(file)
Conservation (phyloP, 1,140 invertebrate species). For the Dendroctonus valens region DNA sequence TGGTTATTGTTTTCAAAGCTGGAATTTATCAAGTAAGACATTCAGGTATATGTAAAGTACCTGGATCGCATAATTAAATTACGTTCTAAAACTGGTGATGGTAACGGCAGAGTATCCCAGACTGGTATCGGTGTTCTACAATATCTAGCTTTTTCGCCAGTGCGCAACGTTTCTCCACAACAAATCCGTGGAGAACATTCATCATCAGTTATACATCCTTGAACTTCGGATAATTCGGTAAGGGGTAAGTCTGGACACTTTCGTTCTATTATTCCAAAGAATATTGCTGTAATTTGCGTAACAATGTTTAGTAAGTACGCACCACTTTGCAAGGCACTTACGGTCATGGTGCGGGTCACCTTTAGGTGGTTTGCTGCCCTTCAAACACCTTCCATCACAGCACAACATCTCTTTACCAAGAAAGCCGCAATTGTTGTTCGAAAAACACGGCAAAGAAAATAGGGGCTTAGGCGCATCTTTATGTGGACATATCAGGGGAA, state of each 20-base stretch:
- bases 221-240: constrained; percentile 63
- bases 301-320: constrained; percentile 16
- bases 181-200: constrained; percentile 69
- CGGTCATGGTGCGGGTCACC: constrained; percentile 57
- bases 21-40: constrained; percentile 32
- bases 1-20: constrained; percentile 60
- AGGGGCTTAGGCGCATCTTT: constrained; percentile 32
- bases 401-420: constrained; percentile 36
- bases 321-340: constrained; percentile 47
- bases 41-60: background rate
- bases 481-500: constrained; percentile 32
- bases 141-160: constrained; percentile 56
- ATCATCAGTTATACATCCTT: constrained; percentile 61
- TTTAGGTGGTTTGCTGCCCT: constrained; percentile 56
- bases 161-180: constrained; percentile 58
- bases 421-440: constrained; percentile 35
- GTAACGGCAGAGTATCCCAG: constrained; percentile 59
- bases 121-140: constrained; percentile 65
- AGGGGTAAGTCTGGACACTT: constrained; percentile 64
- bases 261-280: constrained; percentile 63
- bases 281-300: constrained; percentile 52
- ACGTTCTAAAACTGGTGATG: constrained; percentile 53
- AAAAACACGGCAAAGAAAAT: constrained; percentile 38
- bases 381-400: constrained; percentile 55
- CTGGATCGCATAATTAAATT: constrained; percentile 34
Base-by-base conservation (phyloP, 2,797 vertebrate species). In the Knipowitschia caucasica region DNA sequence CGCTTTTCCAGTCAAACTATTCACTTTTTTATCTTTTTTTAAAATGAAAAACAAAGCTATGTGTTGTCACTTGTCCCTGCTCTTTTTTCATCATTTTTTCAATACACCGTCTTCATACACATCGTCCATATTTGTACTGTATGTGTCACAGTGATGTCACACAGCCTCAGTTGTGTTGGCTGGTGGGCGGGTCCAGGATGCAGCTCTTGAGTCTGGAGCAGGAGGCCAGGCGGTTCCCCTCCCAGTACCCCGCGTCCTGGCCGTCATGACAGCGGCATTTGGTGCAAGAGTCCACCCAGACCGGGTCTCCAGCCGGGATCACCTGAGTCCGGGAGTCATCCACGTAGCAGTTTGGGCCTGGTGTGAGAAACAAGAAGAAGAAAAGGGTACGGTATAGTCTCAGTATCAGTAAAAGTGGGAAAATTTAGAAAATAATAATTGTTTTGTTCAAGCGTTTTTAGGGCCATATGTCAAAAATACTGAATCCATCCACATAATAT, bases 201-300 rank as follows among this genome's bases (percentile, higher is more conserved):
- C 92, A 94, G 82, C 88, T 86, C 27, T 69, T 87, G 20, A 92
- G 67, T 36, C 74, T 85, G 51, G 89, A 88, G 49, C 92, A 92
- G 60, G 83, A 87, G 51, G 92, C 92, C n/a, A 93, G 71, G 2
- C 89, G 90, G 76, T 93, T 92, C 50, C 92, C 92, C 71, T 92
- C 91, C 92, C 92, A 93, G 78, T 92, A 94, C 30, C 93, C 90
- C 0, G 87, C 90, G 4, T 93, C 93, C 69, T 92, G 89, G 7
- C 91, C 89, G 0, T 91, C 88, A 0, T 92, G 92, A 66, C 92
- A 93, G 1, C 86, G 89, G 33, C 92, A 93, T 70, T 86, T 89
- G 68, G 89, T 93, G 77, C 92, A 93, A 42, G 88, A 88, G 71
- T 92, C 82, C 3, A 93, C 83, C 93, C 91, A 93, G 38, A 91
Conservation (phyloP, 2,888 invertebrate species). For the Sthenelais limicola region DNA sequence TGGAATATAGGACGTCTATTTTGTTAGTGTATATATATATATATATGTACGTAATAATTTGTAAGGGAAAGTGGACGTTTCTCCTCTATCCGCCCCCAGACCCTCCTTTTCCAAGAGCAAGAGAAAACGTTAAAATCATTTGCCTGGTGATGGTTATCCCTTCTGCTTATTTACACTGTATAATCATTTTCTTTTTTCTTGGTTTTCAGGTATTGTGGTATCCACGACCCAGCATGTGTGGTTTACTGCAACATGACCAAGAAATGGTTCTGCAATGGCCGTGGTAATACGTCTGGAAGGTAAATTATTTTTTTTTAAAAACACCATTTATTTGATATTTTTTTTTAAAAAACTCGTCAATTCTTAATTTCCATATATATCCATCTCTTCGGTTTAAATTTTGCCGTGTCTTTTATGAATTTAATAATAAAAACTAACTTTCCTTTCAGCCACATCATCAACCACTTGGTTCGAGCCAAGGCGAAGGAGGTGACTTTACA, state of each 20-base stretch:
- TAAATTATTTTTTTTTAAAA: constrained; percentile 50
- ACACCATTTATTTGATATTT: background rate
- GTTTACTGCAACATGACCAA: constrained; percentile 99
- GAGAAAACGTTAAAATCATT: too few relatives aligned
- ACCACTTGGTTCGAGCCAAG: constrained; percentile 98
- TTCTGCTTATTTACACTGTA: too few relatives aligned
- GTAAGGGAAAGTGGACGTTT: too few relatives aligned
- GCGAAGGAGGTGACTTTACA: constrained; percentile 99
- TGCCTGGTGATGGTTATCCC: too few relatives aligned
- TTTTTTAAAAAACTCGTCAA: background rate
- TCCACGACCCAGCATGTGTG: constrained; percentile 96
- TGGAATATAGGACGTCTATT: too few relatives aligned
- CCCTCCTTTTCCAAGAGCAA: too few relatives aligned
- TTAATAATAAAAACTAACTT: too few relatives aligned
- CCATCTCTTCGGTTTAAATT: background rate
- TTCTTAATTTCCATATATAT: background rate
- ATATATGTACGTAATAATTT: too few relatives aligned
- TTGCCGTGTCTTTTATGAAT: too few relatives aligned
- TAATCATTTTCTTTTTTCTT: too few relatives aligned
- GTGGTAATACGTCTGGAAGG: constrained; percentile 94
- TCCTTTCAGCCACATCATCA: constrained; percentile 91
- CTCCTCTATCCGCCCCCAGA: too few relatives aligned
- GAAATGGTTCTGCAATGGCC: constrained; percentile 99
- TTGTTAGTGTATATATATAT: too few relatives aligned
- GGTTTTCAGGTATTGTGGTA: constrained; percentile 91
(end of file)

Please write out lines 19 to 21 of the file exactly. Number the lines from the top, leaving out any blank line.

- bases 121-140: constrained; percentile 65
- AGGGGTAAGTCTGGACACTT: constrained; percentile 64
- bases 261-280: constrained; percentile 63